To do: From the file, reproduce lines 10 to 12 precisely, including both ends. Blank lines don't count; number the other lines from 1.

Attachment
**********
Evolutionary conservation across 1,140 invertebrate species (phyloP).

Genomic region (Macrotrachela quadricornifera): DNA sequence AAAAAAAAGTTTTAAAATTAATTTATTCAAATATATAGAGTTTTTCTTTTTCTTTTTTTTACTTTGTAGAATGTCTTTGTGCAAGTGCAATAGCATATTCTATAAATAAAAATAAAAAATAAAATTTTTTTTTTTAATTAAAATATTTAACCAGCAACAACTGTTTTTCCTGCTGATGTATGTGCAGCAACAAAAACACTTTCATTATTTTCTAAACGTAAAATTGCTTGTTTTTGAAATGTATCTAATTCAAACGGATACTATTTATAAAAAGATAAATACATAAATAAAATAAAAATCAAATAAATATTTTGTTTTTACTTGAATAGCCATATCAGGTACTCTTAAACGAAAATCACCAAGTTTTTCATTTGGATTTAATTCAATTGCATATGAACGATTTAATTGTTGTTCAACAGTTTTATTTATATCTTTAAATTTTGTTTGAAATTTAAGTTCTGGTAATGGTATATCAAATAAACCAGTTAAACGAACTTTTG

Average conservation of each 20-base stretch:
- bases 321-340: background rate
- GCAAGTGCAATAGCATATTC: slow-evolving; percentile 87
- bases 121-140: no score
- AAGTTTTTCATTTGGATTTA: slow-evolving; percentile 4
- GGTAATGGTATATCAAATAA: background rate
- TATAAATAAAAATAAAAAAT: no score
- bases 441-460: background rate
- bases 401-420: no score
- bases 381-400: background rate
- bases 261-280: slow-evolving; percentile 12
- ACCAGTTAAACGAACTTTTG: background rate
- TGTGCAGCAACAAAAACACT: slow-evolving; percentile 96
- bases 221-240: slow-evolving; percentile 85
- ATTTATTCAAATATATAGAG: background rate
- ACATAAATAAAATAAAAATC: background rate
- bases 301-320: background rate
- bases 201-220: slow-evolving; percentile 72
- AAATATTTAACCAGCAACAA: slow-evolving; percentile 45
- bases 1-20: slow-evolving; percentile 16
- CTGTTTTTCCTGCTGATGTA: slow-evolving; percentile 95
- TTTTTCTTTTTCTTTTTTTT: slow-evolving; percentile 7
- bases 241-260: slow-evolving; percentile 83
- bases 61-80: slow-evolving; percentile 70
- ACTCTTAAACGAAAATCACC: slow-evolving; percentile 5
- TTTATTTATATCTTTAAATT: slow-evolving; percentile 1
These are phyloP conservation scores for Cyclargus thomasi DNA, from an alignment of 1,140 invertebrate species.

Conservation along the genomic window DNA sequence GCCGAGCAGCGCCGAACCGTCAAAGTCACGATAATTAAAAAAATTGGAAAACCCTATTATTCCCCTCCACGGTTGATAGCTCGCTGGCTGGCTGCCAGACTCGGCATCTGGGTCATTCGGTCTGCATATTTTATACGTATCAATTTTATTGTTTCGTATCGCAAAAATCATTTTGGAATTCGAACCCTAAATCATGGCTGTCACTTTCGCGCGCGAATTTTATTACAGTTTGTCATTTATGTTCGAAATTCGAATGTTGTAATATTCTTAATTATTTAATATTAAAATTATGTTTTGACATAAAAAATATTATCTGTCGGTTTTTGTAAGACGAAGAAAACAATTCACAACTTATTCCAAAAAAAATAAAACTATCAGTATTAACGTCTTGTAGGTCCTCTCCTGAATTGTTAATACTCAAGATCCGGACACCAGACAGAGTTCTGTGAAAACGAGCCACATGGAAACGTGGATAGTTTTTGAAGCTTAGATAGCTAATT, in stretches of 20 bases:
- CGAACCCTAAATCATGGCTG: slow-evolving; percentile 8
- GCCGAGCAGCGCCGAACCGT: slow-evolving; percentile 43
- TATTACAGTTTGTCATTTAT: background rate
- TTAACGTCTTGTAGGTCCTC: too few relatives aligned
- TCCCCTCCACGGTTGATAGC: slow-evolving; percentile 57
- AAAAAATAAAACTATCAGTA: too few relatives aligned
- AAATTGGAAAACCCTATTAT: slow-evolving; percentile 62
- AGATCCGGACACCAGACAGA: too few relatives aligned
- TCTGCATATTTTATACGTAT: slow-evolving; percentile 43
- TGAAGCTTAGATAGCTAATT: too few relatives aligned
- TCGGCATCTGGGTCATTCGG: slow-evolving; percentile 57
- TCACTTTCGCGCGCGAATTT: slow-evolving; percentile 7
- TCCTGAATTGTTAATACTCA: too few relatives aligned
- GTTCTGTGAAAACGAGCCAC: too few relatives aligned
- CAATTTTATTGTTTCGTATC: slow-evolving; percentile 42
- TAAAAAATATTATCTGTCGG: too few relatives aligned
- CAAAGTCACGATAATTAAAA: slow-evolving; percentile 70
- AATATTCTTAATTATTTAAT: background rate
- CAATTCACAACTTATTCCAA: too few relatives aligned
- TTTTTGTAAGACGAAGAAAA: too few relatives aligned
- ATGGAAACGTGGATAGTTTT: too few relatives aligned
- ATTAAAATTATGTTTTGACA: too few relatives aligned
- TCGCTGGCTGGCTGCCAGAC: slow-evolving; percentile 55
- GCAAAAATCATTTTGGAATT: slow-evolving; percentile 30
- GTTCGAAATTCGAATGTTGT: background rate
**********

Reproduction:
- bases 441-460: background rate
- bases 401-420: no score
- bases 381-400: background rate